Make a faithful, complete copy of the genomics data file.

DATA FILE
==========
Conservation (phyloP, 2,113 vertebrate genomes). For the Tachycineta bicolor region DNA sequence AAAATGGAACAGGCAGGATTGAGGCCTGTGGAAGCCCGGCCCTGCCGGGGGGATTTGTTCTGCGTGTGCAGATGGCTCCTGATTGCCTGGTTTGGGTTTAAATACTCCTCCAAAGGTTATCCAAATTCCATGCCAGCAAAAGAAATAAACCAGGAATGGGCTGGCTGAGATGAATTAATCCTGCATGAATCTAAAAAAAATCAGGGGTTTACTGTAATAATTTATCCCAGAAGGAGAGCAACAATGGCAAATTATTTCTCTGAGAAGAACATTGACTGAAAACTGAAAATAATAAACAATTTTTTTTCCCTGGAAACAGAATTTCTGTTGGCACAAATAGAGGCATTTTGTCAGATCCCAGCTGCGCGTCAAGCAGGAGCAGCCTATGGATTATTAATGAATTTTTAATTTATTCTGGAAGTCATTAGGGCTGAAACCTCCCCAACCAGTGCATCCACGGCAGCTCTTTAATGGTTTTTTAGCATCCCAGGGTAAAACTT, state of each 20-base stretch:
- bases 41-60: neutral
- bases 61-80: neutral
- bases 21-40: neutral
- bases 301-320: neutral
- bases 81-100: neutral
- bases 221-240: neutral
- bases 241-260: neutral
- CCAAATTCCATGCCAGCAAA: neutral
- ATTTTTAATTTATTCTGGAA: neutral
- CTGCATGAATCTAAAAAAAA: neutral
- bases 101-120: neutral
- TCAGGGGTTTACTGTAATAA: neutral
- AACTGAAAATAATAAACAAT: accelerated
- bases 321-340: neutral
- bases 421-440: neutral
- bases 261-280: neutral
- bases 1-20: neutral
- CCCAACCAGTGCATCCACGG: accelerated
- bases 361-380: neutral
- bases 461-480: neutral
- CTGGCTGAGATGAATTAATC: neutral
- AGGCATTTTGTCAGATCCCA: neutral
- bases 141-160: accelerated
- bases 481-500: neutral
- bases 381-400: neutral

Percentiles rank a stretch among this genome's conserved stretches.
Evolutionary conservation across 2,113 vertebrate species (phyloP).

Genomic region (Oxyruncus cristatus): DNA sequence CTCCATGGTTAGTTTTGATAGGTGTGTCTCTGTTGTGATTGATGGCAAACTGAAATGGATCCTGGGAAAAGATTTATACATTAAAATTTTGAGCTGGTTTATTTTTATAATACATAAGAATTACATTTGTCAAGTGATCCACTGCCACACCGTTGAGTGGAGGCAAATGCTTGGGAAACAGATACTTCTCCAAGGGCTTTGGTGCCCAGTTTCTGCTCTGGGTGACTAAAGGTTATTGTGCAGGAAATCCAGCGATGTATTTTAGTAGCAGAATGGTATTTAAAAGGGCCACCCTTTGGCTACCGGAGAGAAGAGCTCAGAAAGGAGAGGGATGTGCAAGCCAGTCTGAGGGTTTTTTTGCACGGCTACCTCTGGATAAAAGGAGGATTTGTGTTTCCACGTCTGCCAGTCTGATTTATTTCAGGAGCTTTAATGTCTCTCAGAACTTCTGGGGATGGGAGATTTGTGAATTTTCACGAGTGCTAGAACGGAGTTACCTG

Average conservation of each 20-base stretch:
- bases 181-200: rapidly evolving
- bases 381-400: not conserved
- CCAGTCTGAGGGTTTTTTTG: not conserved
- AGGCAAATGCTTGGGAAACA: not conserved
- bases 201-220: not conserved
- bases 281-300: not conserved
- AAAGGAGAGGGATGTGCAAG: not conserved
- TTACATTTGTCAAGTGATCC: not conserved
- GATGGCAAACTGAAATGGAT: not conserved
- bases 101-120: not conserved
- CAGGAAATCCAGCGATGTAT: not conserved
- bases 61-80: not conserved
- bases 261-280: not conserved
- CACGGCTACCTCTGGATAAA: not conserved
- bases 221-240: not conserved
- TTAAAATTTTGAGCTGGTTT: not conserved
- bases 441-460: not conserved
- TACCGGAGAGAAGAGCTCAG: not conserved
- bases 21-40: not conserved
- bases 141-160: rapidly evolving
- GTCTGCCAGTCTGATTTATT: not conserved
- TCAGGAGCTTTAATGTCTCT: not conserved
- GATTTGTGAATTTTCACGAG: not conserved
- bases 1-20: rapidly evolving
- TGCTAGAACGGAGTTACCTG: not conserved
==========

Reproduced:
Conservation (phyloP, 2,113 vertebrate genomes). For the Tachycineta bicolor region DNA sequence AAAATGGAACAGGCAGGATTGAGGCCTGTGGAAGCCCGGCCCTGCCGGGGGGATTTGTTCTGCGTGTGCAGATGGCTCCTGATTGCCTGGTTTGGGTTTAAATACTCCTCCAAAGGTTATCCAAATTCCATGCCAGCAAAAGAAATAAACCAGGAATGGGCTGGCTGAGATGAATTAATCCTGCATGAATCTAAAAAAAATCAGGGGTTTACTGTAATAATTTATCCCAGAAGGAGAGCAACAATGGCAAATTATTTCTCTGAGAAGAACATTGACTGAAAACTGAAAATAATAAACAATTTTTTTTCCCTGGAAACAGAATTTCTGTTGGCACAAATAGAGGCATTTTGTCAGATCCCAGCTGCGCGTCAAGCAGGAGCAGCCTATGGATTATTAATGAATTTTTAATTTATTCTGGAAGTCATTAGGGCTGAAACCTCCCCAACCAGTGCATCCACGGCAGCTCTTTAATGGTTTTTTAGCATCCCAGGGTAAAACTT, state of each 20-base stretch:
- bases 41-60: neutral
- bases 61-80: neutral
- bases 21-40: neutral
- bases 301-320: neutral
- bases 81-100: neutral
- bases 221-240: neutral
- bases 241-260: neutral
- CCAAATTCCATGCCAGCAAA: neutral
- ATTTTTAATTTATTCTGGAA: neutral
- CTGCATGAATCTAAAAAAAA: neutral
- bases 101-120: neutral
- TCAGGGGTTTACTGTAATAA: neutral
- AACTGAAAATAATAAACAAT: accelerated
- bases 321-340: neutral
- bases 421-440: neutral
- bases 261-280: neutral
- bases 1-20: neutral
- CCCAACCAGTGCATCCACGG: accelerated
- bases 361-380: neutral
- bases 461-480: neutral
- CTGGCTGAGATGAATTAATC: neutral
- AGGCATTTTGTCAGATCCCA: neutral
- bases 141-160: accelerated
- bases 481-500: neutral
- bases 381-400: neutral

Percentiles rank a stretch among this genome's conserved stretches.
Evolutionary conservation across 2,113 vertebrate species (phyloP).

Genomic region (Oxyruncus cristatus): DNA sequence CTCCATGGTTAGTTTTGATAGGTGTGTCTCTGTTGTGATTGATGGCAAACTGAAATGGATCCTGGGAAAAGATTTATACATTAAAATTTTGAGCTGGTTTATTTTTATAATACATAAGAATTACATTTGTCAAGTGATCCACTGCCACACCGTTGAGTGGAGGCAAATGCTTGGGAAACAGATACTTCTCCAAGGGCTTTGGTGCCCAGTTTCTGCTCTGGGTGACTAAAGGTTATTGTGCAGGAAATCCAGCGATGTATTTTAGTAGCAGAATGGTATTTAAAAGGGCCACCCTTTGGCTACCGGAGAGAAGAGCTCAGAAAGGAGAGGGATGTGCAAGCCAGTCTGAGGGTTTTTTTGCACGGCTACCTCTGGATAAAAGGAGGATTTGTGTTTCCACGTCTGCCAGTCTGATTTATTTCAGGAGCTTTAATGTCTCTCAGAACTTCTGGGGATGGGAGATTTGTGAATTTTCACGAGTGCTAGAACGGAGTTACCTG

Average conservation of each 20-base stretch:
- bases 181-200: rapidly evolving
- bases 381-400: not conserved
- CCAGTCTGAGGGTTTTTTTG: not conserved
- AGGCAAATGCTTGGGAAACA: not conserved
- bases 201-220: not conserved
- bases 281-300: not conserved
- AAAGGAGAGGGATGTGCAAG: not conserved
- TTACATTTGTCAAGTGATCC: not conserved
- GATGGCAAACTGAAATGGAT: not conserved
- bases 101-120: not conserved
- CAGGAAATCCAGCGATGTAT: not conserved
- bases 61-80: not conserved
- bases 261-280: not conserved
- CACGGCTACCTCTGGATAAA: not conserved
- bases 221-240: not conserved
- TTAAAATTTTGAGCTGGTTT: not conserved
- bases 441-460: not conserved
- TACCGGAGAGAAGAGCTCAG: not conserved
- bases 21-40: not conserved
- bases 141-160: rapidly evolving
- GTCTGCCAGTCTGATTTATT: not conserved
- TCAGGAGCTTTAATGTCTCT: not conserved
- GATTTGTGAATTTTCACGAG: not conserved
- bases 1-20: rapidly evolving
- TGCTAGAACGGAGTTACCTG: not conserved